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KOMANOFF: How to Counter the Latest Congestion Pricing Objections | Streetsblog New York City

It’s tempting to dismiss Mayor de Blasio’s offering tepid support for congestion pricing so long as there are toll exemptions for the poor and elderly as the sputterings of a rank hypocrite. After all, this is the same mayor who has botched the rollout of Fair Fares and who looks away as thugs in NYPD uniforms attack hard-pressed immigrant delivery-bicyclists.

We could also point to the 2017 report from the Community Service Society that delivered the indelible finding that for each member of the working poor who will face a congestion toll daily, 38 poor people will benefit from better transit paid for by the congestion tolls. Case closed, one could say.

But neither of those arguments would quite respond to Sen. Diane Savino, whose 23rd District “transit-starved residents lack the luxury of a one-seat ride via public transportation,” as she pointed out during the mayor’s appearance yesterday in Albany.

Savino’s constituents and those in other underserved parts of all five boroughs deserve more than glib answers on congestion pricing’s incidence. After all, those billion or more a year in toll revenues that have us transit advocates salivating must come from somewhere. And most of it won’t come from millionaires living in Connecticut. New York City residents will pony up around two-thirds (the precise share varies depending on toll levels and whether the figures count surcharges on taxis and Ubers).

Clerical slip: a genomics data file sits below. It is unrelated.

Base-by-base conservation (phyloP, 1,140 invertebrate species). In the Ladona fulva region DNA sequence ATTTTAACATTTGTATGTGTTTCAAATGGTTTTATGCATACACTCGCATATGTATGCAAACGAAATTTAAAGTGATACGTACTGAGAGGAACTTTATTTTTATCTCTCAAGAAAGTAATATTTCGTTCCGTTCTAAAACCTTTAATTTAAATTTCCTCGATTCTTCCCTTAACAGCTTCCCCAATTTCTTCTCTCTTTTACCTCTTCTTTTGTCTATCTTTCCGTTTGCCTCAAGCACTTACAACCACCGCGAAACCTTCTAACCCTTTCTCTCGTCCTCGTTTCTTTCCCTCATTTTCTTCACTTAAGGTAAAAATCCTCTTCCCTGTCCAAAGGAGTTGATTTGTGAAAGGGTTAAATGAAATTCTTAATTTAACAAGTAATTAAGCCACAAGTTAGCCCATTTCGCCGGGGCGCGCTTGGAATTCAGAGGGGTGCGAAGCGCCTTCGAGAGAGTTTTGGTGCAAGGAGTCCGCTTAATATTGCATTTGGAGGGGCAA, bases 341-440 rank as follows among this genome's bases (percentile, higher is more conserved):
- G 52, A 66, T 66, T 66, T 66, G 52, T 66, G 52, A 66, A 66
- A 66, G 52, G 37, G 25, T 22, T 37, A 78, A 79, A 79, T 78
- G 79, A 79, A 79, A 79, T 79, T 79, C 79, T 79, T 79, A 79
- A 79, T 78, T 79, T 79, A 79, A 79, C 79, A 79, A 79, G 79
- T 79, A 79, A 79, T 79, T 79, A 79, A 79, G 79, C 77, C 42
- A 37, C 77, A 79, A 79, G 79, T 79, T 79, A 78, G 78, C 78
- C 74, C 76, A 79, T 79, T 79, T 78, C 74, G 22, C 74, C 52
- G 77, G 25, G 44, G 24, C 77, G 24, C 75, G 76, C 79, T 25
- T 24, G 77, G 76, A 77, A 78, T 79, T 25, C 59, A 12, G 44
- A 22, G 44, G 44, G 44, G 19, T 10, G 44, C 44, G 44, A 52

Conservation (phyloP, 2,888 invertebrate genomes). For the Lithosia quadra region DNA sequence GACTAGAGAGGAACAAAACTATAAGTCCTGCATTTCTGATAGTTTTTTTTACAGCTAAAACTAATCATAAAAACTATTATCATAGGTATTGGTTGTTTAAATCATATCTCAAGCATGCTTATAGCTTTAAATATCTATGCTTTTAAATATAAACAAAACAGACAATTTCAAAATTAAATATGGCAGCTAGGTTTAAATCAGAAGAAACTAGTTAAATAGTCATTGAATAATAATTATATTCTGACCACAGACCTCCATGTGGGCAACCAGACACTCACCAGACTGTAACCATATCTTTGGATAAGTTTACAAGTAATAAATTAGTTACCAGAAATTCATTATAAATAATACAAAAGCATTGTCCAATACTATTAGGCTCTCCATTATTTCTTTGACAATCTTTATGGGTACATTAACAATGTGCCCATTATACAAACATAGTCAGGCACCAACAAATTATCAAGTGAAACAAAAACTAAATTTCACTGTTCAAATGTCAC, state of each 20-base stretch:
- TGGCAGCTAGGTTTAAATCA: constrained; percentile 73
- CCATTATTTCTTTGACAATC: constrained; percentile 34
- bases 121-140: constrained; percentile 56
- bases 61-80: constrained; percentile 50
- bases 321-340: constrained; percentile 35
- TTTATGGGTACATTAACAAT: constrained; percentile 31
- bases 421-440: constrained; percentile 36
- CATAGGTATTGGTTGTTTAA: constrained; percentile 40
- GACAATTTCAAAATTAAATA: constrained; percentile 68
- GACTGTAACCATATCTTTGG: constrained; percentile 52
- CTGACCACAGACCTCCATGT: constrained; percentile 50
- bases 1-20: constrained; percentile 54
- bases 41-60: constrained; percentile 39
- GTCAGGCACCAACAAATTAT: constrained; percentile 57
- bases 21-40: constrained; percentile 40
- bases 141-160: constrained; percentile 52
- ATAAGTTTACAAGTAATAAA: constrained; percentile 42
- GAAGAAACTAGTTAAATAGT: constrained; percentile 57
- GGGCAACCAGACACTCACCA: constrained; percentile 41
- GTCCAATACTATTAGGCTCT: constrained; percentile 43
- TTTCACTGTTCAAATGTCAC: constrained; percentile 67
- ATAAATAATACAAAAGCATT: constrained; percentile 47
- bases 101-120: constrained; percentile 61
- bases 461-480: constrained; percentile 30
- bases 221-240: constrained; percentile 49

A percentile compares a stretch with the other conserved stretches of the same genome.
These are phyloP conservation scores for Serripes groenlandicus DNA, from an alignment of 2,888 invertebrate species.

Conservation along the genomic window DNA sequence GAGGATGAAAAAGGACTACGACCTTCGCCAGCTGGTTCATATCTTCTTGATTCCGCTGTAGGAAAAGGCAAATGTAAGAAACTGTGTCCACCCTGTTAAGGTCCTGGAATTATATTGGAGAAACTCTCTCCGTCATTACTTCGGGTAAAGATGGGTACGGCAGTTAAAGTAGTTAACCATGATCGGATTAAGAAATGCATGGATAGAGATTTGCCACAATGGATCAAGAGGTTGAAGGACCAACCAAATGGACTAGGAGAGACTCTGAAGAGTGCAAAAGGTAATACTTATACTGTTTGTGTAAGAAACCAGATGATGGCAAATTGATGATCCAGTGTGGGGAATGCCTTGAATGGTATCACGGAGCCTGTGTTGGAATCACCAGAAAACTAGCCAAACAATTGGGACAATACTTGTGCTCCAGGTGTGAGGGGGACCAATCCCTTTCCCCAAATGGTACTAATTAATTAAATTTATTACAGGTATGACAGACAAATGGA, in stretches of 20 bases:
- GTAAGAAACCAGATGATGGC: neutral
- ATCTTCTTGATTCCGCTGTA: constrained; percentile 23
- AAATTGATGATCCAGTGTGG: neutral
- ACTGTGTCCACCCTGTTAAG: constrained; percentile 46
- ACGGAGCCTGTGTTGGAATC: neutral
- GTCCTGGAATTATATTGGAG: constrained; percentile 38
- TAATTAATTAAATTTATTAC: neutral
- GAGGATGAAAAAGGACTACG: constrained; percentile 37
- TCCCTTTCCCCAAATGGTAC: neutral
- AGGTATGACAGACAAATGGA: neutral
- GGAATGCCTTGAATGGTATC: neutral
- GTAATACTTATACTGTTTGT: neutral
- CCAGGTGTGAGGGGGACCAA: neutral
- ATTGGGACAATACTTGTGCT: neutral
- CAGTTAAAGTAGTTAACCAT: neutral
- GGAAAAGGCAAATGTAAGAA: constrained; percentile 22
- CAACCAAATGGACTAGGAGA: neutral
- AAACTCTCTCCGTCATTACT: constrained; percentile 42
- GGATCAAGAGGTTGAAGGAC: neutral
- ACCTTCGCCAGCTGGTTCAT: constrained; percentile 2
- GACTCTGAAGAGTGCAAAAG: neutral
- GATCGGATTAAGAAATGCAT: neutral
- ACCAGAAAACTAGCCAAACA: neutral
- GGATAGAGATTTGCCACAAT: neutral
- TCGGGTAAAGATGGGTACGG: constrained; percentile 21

Nor is it sufficient to point out that for most daily commuters, the tolls will be dwarfed by the costs of car ownership and use including parking. A lot of habitual drivers into Manhattan’s Central Business District have their parking, uh, carded. And don’t overlook status quo bias, which leads us humans to calibrate equity in terms of deviation from current conditions rather than overall fairness. Citing pricey parking or $200 theatre tickets only makes prospective congestion toll-payers feel more targeted.

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KOMANOFF: How to Counter the Latest Congestion Pricing Objections – Streetsblog New York City.

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